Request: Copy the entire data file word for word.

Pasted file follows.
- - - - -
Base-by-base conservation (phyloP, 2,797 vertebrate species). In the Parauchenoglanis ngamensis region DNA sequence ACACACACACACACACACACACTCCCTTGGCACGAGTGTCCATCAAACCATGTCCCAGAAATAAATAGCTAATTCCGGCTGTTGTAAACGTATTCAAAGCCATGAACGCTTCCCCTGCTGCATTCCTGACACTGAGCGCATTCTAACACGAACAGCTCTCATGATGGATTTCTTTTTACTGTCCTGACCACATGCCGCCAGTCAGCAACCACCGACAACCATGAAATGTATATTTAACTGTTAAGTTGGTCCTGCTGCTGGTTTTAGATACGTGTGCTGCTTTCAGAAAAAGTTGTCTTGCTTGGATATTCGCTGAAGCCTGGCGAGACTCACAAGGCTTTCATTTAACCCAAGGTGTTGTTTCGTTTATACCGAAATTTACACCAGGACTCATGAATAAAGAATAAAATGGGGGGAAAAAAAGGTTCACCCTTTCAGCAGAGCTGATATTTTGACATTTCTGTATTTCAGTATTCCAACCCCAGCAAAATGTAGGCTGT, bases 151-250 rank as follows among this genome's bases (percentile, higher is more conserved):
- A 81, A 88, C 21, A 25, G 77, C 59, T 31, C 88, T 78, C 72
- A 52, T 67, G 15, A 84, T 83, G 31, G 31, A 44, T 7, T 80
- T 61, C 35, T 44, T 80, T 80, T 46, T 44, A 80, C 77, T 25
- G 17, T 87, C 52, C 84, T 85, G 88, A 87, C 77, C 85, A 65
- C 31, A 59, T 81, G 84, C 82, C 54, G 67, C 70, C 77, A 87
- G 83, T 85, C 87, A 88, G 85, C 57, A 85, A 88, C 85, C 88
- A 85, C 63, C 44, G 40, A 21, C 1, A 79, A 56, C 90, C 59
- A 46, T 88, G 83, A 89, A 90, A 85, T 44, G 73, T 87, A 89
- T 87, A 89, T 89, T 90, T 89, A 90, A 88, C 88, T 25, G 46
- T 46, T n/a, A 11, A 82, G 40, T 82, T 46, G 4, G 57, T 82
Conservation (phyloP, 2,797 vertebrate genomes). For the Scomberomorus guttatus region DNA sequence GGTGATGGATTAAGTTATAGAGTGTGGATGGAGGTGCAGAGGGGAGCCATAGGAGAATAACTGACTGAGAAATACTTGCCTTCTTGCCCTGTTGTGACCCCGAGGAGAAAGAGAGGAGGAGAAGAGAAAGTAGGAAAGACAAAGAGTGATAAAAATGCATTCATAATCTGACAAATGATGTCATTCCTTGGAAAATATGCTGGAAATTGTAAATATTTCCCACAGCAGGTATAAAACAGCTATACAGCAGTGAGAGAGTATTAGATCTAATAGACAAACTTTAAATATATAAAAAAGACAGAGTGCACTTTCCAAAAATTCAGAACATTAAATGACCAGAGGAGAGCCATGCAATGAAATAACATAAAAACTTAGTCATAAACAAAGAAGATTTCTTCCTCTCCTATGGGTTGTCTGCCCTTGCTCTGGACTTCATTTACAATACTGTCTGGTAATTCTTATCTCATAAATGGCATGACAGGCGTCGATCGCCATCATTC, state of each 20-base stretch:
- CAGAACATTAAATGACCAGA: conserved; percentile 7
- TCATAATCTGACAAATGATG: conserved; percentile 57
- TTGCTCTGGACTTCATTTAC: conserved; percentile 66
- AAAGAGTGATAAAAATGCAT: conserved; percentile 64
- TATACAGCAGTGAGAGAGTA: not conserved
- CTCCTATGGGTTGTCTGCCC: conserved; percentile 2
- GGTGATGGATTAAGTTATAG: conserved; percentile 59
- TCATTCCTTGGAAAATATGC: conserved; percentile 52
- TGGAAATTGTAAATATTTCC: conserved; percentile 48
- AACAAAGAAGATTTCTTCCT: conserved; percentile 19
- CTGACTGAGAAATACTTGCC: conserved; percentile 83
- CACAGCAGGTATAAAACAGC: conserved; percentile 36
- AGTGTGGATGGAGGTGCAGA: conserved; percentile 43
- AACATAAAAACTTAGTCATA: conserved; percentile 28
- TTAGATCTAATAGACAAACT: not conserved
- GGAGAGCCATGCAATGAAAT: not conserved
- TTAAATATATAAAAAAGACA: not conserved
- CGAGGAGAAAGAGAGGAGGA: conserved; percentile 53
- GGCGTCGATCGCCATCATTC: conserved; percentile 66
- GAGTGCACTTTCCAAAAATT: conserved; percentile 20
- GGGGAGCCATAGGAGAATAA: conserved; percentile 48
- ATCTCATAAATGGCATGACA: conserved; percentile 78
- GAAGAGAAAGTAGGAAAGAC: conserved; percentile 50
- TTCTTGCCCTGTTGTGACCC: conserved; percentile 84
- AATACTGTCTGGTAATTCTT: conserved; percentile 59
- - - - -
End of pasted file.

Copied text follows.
Base-by-base conservation (phyloP, 2,797 vertebrate species). In the Parauchenoglanis ngamensis region DNA sequence ACACACACACACACACACACACTCCCTTGGCACGAGTGTCCATCAAACCATGTCCCAGAAATAAATAGCTAATTCCGGCTGTTGTAAACGTATTCAAAGCCATGAACGCTTCCCCTGCTGCATTCCTGACACTGAGCGCATTCTAACACGAACAGCTCTCATGATGGATTTCTTTTTACTGTCCTGACCACATGCCGCCAGTCAGCAACCACCGACAACCATGAAATGTATATTTAACTGTTAAGTTGGTCCTGCTGCTGGTTTTAGATACGTGTGCTGCTTTCAGAAAAAGTTGTCTTGCTTGGATATTCGCTGAAGCCTGGCGAGACTCACAAGGCTTTCATTTAACCCAAGGTGTTGTTTCGTTTATACCGAAATTTACACCAGGACTCATGAATAAAGAATAAAATGGGGGGAAAAAAAGGTTCACCCTTTCAGCAGAGCTGATATTTTGACATTTCTGTATTTCAGTATTCCAACCCCAGCAAAATGTAGGCTGT, bases 151-250 rank as follows among this genome's bases (percentile, higher is more conserved):
- A 81, A 88, C 21, A 25, G 77, C 59, T 31, C 88, T 78, C 72
- A 52, T 67, G 15, A 84, T 83, G 31, G 31, A 44, T 7, T 80
- T 61, C 35, T 44, T 80, T 80, T 46, T 44, A 80, C 77, T 25
- G 17, T 87, C 52, C 84, T 85, G 88, A 87, C 77, C 85, A 65
- C 31, A 59, T 81, G 84, C 82, C 54, G 67, C 70, C 77, A 87
- G 83, T 85, C 87, A 88, G 85, C 57, A 85, A 88, C 85, C 88
- A 85, C 63, C 44, G 40, A 21, C 1, A 79, A 56, C 90, C 59
- A 46, T 88, G 83, A 89, A 90, A 85, T 44, G 73, T 87, A 89
- T 87, A 89, T 89, T 90, T 89, A 90, A 88, C 88, T 25, G 46
- T 46, T n/a, A 11, A 82, G 40, T 82, T 46, G 4, G 57, T 82
Conservation (phyloP, 2,797 vertebrate genomes). For the Scomberomorus guttatus region DNA sequence GGTGATGGATTAAGTTATAGAGTGTGGATGGAGGTGCAGAGGGGAGCCATAGGAGAATAACTGACTGAGAAATACTTGCCTTCTTGCCCTGTTGTGACCCCGAGGAGAAAGAGAGGAGGAGAAGAGAAAGTAGGAAAGACAAAGAGTGATAAAAATGCATTCATAATCTGACAAATGATGTCATTCCTTGGAAAATATGCTGGAAATTGTAAATATTTCCCACAGCAGGTATAAAACAGCTATACAGCAGTGAGAGAGTATTAGATCTAATAGACAAACTTTAAATATATAAAAAAGACAGAGTGCACTTTCCAAAAATTCAGAACATTAAATGACCAGAGGAGAGCCATGCAATGAAATAACATAAAAACTTAGTCATAAACAAAGAAGATTTCTTCCTCTCCTATGGGTTGTCTGCCCTTGCTCTGGACTTCATTTACAATACTGTCTGGTAATTCTTATCTCATAAATGGCATGACAGGCGTCGATCGCCATCATTC, state of each 20-base stretch:
- CAGAACATTAAATGACCAGA: conserved; percentile 7
- TCATAATCTGACAAATGATG: conserved; percentile 57
- TTGCTCTGGACTTCATTTAC: conserved; percentile 66
- AAAGAGTGATAAAAATGCAT: conserved; percentile 64
- TATACAGCAGTGAGAGAGTA: not conserved
- CTCCTATGGGTTGTCTGCCC: conserved; percentile 2
- GGTGATGGATTAAGTTATAG: conserved; percentile 59
- TCATTCCTTGGAAAATATGC: conserved; percentile 52
- TGGAAATTGTAAATATTTCC: conserved; percentile 48
- AACAAAGAAGATTTCTTCCT: conserved; percentile 19
- CTGACTGAGAAATACTTGCC: conserved; percentile 83
- CACAGCAGGTATAAAACAGC: conserved; percentile 36
- AGTGTGGATGGAGGTGCAGA: conserved; percentile 43
- AACATAAAAACTTAGTCATA: conserved; percentile 28
- TTAGATCTAATAGACAAACT: not conserved
- GGAGAGCCATGCAATGAAAT: not conserved
- TTAAATATATAAAAAAGACA: not conserved
- CGAGGAGAAAGAGAGGAGGA: conserved; percentile 53
- GGCGTCGATCGCCATCATTC: conserved; percentile 66
- GAGTGCACTTTCCAAAAATT: conserved; percentile 20
- GGGGAGCCATAGGAGAATAA: conserved; percentile 48
- ATCTCATAAATGGCATGACA: conserved; percentile 78
- GAAGAGAAAGTAGGAAAGAC: conserved; percentile 50
- TTCTTGCCCTGTTGTGACCC: conserved; percentile 84
- AATACTGTCTGGTAATTCTT: conserved; percentile 59